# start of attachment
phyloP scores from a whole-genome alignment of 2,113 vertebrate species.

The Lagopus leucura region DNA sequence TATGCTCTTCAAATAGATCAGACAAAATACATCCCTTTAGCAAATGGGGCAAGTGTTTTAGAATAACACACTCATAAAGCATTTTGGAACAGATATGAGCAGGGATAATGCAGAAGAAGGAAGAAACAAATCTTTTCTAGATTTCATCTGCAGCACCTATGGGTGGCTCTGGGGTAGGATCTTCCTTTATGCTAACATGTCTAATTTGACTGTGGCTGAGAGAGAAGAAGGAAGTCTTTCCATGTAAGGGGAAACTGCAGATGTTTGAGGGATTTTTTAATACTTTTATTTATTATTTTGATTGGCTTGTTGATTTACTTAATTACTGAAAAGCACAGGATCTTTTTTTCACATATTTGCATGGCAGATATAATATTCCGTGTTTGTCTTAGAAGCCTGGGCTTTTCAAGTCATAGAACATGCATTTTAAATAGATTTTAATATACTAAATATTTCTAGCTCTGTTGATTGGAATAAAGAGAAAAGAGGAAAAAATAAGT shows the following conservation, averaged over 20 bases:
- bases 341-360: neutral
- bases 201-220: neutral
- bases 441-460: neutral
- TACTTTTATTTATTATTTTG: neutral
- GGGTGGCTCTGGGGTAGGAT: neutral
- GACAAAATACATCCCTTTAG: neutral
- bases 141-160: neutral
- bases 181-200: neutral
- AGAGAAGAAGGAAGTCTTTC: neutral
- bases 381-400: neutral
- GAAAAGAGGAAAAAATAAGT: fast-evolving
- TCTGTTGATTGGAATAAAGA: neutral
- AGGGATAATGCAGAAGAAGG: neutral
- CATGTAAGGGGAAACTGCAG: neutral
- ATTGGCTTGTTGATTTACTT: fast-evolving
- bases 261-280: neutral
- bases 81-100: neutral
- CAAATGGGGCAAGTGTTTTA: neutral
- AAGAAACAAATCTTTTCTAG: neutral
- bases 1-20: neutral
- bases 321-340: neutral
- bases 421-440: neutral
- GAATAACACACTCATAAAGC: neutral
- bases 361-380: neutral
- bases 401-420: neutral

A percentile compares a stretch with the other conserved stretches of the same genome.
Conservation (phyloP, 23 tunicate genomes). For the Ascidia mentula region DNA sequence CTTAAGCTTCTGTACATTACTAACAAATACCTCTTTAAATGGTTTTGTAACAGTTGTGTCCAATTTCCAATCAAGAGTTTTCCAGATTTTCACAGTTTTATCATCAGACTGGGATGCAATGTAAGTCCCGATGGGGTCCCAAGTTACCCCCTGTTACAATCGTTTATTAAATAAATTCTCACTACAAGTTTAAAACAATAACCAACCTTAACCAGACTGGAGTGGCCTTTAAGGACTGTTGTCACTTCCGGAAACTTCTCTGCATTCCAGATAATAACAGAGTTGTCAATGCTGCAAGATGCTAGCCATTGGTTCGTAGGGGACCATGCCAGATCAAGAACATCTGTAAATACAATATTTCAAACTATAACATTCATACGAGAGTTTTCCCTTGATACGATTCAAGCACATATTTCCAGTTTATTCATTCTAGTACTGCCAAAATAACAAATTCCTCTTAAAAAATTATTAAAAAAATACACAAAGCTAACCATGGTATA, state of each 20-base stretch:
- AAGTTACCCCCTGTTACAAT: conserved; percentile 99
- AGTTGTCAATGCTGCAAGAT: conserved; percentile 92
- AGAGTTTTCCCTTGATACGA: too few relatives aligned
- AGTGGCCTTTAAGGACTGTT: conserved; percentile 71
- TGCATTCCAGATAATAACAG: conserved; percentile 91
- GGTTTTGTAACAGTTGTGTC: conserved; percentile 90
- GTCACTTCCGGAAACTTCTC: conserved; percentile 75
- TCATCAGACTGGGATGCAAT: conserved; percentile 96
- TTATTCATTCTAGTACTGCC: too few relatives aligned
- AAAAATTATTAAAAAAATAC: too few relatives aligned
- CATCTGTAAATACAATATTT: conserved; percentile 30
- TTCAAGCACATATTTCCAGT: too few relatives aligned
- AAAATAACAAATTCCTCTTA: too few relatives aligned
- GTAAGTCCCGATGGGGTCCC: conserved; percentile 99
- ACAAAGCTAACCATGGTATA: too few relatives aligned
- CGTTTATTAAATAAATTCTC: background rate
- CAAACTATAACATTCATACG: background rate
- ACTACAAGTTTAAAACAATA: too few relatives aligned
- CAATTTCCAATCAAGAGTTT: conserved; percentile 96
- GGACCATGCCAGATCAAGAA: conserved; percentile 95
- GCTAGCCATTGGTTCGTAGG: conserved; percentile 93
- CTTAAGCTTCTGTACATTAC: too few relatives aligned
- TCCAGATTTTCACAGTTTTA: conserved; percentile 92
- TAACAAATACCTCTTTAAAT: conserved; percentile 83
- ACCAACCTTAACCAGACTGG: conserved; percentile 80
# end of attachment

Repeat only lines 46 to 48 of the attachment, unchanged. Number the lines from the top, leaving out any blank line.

- CAAACTATAACATTCATACG: background rate
- ACTACAAGTTTAAAACAATA: too few relatives aligned
- CAATTTCCAATCAAGAGTTT: conserved; percentile 96